Welcome to Scribd, the world's digital library. Read, publish, and share books and documents. See more
Download
Standard view
Full view
of .
Save to My Library
Look up keyword
Like this
3Activity
0 of .
Results for:
No results containing your search query
P. 1
A Marathon Odyssey

A Marathon Odyssey

Ratings:

4.75

(4)
|Views: 124 |Likes:
Published by ogangurel
A Marathon Odyssey (A true story)
Ogan Gurel - 5 November 1990
In early September, despite a summer's lay-off from running due to bursitis of the hip, I decided to run the New York City Marathon, about 7 weeks away. I resumed my training, tentatively on account of my hip, but gradually built up to about 8 miles. I felt good but still somewhat shaky. A track work-out was sure to put me out of commission. Two weeks of vacation in France increased my confidence as I ran strongly in Grenoble. I felt faster and fitter and upon returning to New York, I markedly increased my mileage. This is where my problems began.
To spare my right hip I ran through the long miles absorbing some of the shock through my right knee. Although an 18 mile run two weeks before the marathon went smoothly (2 hours for a pace of 2:54 for the marathon) during the following week, however, my right knee felt painful; to alleviate this I shifted more of my weight to the left leg. A 13 mile run on the Saturday before the marathon had to be aborted at 10 miles. My left knee was shot and was to remain

so for the remainder of the week.
Bending the left knee was extremely painful, going up and down stairs was impossible, and even walking was difficult. Although I could feel the cracking in my knee, it was hard to make an accurate diagnosis: chondromalacia, tendonitis, plica syndrome, were all possibilities. But, whatever it was, it wasn't getting any better and the marathon was the next Sunday. By Friday, I still couldn't run and by Saturday night after using my arms to climb up the subway station stairs and a painful walk back to my room all indications were that the marathon was off.
Some friends called to wish me luck; I told them that I was not going to run. Feeling disgusted at the whole situation, I nevertheless made my preparations for the next day. I put together my bag with my running gear, my racing shoes, Vaseline, aspirin, Kandinsky and The Economist for reading material, etc. Last, I pinned my number (#2442) to my shirt and packed this carefully in the bag. I left for my parent's home in the Village by bus; taking the A train would have meant using the stairs: an impossibility.
I awoke at 5:30 Sunday morning. I took a long, hot bath, ate some muffins and bananas for breakfast, and had my first Naprosyn. I was extremely irritable, my fear, disgust, and
anger unconcealed. I took the bus uptown and said my goodbye to my parents; the plan was that if I had to stop in the race, I would beep them (my father would be carrying my beeper). Earlier that morning, not confident I could memorize the beeper number, I had, in fact, written it down on a slip of paper and stuck it into my sock.
At 6:45 AM, the streets around the NY Public Library were teeming with runners; all of whom seem to be walking so easily, so smoothly. I cursed my knee and stood in line completely alienated from the hordes of my running brethren. In front of the library, I gingerly climbed up the bus that would take us to the start and quickly, as a half-cripple might, took a seat next to the door. My thoughts, as much as I could drown them out with my walkman, were of fear and revulsion; how could I be doing something so stupid? so crazy? to what point? Among 25,000 others, I felt so hopelessly alone as we drove through the Battery Tunnel, into Brooklyn and finally over the Verrazano Narrows bridge. We had arrived, but to what point? My mind seemed detached, not only from the other runners but also from my own body. As we got off the bus we were overwhelmed by a cheering crowd; embarrassed, I tried to hide my limp. We were briskly guided into the check-in, video cameras recorded our presence and detached from all reality, I found myself in the Fort Wadsworth starting area.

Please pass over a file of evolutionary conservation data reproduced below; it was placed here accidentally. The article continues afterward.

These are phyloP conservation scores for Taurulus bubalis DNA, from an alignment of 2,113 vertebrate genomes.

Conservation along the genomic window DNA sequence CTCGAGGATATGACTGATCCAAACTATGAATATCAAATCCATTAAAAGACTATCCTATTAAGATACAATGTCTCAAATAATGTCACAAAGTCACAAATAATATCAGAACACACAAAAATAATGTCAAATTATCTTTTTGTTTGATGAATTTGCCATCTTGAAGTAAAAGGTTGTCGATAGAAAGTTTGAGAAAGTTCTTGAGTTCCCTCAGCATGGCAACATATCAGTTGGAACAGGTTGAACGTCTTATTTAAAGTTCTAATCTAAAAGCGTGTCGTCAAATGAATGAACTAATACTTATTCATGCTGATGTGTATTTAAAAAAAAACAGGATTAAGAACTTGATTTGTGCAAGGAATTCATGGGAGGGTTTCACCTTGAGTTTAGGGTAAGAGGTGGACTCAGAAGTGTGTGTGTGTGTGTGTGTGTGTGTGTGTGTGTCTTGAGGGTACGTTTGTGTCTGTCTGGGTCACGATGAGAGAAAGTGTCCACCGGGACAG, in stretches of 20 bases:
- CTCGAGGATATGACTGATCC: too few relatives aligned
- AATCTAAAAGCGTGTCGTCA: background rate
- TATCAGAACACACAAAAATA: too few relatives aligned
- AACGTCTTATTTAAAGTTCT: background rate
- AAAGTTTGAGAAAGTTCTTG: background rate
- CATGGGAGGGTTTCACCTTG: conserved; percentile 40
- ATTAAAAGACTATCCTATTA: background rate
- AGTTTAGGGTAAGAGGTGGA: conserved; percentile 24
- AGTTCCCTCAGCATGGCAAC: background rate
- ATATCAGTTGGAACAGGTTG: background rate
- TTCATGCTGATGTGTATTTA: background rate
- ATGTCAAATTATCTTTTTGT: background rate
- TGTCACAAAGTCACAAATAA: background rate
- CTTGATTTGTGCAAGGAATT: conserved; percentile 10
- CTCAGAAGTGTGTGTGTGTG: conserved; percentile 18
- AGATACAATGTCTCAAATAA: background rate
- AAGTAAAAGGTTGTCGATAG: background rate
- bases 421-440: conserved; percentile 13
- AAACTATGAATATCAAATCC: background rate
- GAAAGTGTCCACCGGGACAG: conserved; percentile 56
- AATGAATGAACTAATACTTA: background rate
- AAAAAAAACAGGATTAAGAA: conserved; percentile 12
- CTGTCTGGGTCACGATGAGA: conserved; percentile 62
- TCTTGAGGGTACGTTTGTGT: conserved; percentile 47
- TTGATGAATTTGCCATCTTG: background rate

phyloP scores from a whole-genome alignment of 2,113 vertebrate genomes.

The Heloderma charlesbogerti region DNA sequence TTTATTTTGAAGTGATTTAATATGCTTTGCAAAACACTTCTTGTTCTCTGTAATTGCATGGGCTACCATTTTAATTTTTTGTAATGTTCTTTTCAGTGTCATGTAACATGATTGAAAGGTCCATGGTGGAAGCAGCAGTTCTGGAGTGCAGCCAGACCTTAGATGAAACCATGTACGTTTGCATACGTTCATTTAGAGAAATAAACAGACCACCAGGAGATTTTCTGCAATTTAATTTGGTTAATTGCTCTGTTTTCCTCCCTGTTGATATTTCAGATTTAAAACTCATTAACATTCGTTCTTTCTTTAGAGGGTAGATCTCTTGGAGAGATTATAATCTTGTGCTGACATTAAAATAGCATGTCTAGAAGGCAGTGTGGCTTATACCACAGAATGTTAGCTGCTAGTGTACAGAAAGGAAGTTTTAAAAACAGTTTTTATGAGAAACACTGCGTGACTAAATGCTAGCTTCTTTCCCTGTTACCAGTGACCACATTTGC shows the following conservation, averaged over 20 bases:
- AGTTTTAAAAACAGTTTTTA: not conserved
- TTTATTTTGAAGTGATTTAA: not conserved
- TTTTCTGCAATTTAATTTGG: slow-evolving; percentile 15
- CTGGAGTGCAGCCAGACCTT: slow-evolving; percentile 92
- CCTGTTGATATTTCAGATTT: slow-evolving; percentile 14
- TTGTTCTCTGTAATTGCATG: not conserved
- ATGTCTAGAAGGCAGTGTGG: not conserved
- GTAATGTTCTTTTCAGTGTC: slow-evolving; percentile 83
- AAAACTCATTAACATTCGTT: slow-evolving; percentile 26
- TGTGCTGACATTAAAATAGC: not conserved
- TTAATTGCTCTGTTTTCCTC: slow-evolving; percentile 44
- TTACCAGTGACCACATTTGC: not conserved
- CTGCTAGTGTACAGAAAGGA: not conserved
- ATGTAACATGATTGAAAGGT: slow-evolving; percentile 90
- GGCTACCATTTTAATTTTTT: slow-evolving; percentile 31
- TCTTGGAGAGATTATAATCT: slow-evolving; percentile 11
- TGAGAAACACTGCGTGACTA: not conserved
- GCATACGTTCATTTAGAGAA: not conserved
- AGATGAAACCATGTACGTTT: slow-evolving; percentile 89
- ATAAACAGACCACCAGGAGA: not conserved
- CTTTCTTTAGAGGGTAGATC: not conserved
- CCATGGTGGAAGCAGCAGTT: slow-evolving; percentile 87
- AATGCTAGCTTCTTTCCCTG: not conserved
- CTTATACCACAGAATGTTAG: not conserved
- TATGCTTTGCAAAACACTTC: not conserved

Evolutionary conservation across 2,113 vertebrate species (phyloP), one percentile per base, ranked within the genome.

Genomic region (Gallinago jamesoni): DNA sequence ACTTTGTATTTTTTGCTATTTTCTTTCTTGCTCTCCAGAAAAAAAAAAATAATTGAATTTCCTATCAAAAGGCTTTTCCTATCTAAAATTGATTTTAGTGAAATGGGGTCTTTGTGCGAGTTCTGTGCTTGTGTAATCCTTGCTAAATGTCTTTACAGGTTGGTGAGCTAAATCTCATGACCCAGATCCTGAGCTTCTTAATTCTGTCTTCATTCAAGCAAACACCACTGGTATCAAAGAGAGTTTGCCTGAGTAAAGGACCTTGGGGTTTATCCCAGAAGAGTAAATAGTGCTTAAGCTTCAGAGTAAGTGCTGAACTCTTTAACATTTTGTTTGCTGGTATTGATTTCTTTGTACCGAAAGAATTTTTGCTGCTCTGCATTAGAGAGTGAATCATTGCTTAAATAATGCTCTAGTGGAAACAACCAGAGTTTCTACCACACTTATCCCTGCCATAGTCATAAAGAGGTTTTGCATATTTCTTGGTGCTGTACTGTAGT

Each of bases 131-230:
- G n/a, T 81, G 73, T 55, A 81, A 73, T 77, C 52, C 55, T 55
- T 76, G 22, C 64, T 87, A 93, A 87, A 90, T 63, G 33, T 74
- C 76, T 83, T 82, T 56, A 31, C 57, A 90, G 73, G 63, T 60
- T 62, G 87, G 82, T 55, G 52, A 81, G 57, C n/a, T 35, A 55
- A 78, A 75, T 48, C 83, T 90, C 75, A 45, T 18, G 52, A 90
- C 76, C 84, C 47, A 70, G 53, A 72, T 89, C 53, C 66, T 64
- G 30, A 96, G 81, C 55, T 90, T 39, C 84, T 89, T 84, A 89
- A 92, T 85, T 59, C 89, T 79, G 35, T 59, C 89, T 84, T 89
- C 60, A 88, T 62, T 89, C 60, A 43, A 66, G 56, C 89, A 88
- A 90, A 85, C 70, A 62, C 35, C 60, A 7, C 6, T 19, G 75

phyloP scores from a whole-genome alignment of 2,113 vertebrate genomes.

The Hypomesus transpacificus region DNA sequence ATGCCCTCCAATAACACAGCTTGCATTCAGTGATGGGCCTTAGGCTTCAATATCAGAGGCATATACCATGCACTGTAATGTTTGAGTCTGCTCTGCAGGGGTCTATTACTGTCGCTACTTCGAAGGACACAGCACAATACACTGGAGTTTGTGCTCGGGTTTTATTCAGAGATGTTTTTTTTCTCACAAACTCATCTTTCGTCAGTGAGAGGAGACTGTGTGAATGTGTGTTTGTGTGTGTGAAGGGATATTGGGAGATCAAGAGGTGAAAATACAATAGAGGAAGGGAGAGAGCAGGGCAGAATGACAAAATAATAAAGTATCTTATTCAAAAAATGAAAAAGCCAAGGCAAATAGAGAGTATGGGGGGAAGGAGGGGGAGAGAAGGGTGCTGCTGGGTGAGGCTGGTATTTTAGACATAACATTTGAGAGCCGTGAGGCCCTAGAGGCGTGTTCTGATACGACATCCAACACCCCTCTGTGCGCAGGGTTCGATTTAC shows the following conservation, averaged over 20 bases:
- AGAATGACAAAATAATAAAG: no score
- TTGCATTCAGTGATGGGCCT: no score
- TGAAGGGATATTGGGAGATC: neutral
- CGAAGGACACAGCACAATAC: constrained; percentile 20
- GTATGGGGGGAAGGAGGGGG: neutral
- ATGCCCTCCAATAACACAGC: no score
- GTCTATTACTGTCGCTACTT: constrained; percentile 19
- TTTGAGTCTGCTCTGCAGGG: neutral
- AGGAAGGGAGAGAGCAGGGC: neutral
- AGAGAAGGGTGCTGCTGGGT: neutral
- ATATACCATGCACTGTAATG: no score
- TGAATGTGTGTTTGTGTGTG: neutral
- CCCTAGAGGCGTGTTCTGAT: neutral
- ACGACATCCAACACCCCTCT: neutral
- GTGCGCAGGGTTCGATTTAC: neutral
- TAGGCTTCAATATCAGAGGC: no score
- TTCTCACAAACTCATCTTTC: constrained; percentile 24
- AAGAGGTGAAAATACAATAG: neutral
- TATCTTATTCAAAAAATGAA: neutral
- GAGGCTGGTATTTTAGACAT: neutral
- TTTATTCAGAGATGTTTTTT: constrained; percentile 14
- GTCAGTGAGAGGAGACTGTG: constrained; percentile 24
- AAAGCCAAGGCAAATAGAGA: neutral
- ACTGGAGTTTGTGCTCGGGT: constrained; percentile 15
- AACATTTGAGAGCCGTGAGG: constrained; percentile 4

I meandered among the runners, each in various states of readiness; taping ankles, applying Vaseline, changing shirts, and everyone drinking water. The day was hot, already 62 degrees; the guzzling faces around m
A Marathon Odyssey (A true story)
Ogan Gurel - 5 November 1990
In early September, despite a summer's lay-off from running due to bursitis of the hip, I decided to run the New York City Marathon, about 7 weeks away. I resumed my training, tentatively on account of my hip, but gradually built up to about 8 miles. I felt good but still somewhat shaky. A track work-out was sure to put me out of commission. Two weeks of vacation in France increased my confidence as I ran strongly in Grenoble. I felt faster and fitter and upon returning to New York, I markedly increased my mileage. This is where my problems began.
To spare my right hip I ran through the long miles absorbing some of the shock through my right knee. Although an 18 mile run two weeks before the marathon went smoothly (2 hours for a pace of 2:54 for the marathon) during the following week, however, my right knee felt painful; to alleviate this I shifted more of my weight to the left leg. A 13 mile run on the Saturday before the marathon had to be aborted at 10 miles. My left knee was shot and was to remain

so for the remainder of the week.
Bending the left knee was extremely painful, going up and down stairs was impossible, and even walking was difficult. Although I could feel the cracking in my knee, it was hard to make an accurate diagnosis: chondromalacia, tendonitis, plica syndrome, were all possibilities. But, whatever it was, it wasn't getting any better and the marathon was the next Sunday. By Friday, I still couldn't run and by Saturday night after using my arms to climb up the subway station stairs and a painful walk back to my room all indications were that the marathon was off.
Some friends called to wish me luck; I told them that I was not going to run. Feeling disgusted at the whole situation, I nevertheless made my preparations for the next day. I put together my bag with my running gear, my racing shoes, Vaseline, aspirin, Kandinsky and The Economist for reading material, etc. Last, I pinned my number (#2442) to my shirt and packed this carefully in the bag. I left for my parent's home in the Village by bus; taking the A train would have meant using the stairs: an impossibility.